I Speak of The Target…


The Target by Catherine Coulter

My rating: 2 of 5 stars

I was hopeful about Coulter’s THE TARGET (second of a series) because I’d enjoyed her gothics so much back in the day, but this novel, even more than the previous one, THE MAZE, had some deep issues without the unique crime angle.

Editorial absence: There were so many confusingly vague sentences, plot errors, timeline errors and reality issues that I kept putting on my editor hat and gnashing my teeth. I wondered if Ms. Coulter’s editor had developed Jane Auel syndrome, an affliction in which an editor is afraid to actually edit a very popular author. (The author may not even want or be aware of this happening, by the way.)

Fits and starts plotting: More than once, the plot reached a point at which the entire cast was breathing sighs of relief and saying, “It’s over, at last.” From the reader’s POV, it was clearly not over. Bad guys were still on the loose, murderous movers and shakers still had a vendetta going, the main characters were still in danger. These people were mostly seasoned crime-fighters (FBI agents and a judge) and should’ve known better. Those elements can’t be thrust aside just because the writer has a character say, “Oh, Really Awful Criminal wouldn’t continue to strike back.”

All of the above contributed to an overall sense of Puppet Master Syndrome in which characters do things just because the writer needs them to do them at this point in the plot. As a result it was sometimes hard to get a handle on the personalities of the characters.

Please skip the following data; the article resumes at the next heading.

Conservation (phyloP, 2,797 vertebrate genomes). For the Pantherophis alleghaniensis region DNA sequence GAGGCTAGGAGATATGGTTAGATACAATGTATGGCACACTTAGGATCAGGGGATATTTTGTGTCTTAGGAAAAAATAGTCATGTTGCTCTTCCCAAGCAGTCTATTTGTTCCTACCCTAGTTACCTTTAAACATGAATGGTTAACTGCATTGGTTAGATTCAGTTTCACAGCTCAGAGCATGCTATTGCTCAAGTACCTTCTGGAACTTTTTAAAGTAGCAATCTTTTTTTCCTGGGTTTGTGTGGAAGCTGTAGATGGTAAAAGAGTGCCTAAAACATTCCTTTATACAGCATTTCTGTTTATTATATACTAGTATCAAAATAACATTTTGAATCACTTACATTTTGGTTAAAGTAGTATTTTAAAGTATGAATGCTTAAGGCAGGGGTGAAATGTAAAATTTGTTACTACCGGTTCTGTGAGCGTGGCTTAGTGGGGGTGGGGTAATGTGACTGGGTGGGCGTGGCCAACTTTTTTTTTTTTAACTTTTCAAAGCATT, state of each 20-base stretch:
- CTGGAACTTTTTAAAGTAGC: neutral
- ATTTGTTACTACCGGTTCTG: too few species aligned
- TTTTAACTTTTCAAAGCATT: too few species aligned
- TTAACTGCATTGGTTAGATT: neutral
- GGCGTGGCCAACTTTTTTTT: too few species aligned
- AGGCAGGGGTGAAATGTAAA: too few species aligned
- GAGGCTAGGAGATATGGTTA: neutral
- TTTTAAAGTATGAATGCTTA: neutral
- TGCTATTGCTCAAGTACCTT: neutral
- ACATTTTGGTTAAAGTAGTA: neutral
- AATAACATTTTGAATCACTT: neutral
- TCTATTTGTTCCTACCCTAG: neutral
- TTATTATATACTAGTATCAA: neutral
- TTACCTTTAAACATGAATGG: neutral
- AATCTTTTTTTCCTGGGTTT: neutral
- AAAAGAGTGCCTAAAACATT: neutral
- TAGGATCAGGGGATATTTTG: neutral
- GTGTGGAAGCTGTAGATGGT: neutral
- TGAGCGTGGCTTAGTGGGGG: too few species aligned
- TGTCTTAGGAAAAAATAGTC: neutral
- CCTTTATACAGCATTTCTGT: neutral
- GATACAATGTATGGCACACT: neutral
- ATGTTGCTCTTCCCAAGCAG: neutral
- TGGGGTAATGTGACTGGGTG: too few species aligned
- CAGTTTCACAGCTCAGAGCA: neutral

Unclear and unrealistic action sequences: Example: at one point the hero has dived into the ocean from a pier and is pursuing a criminal. Criminal shoots hero in the shoulder, yet the hero is able to hold the criminal in a headlock and tread water with one useless arm. He is fully clothed and wearing shoes and his injured arm is described as hanging down, with blood streaking down his arm and his shirt plastered to the wound … though our hero would have to be up to his neck in sea water in order to maintain the headlock on the criminal. This is not my experience with the way bodies behave in water. This got more complicated when we suddenly realize the hero’s family and others are watching from directly above on the pier and then, equally suddenly, “two men were in the water.” You realize a sentence or two later that the two men referenced are not the hero and the criminal but two FBI agents who have jumped in to offer assistance.

In any story that relies on action sequences, it’s important for the reader to be able to visualize the scene in which action is taking place. In the above sequence and others like it (including sex scenes) I had to keep stopping and going back to revise my take on what was happening because I was supplying all the details.

And finally, the reason I wanted to read the book was because of Savich and Sherlock but they were rarely in it. The main relationship tension was between the new characters Ramsey, Molly and Emma whom, I gather, got their own series. Though they are the focus, left unresolved, after drawing attention to it repeatedly, was Molly’s sense that Ramsey married her because he had become attached to her little girl, Emma. I totally get her uncertainty, under the circumstances, but it was disappointing not to have Ramsey set her straight, given how many times it came up.

I probably will try more of Coulter’s detective fiction, but not just now. Or I may just go back to enjoying her gothics.

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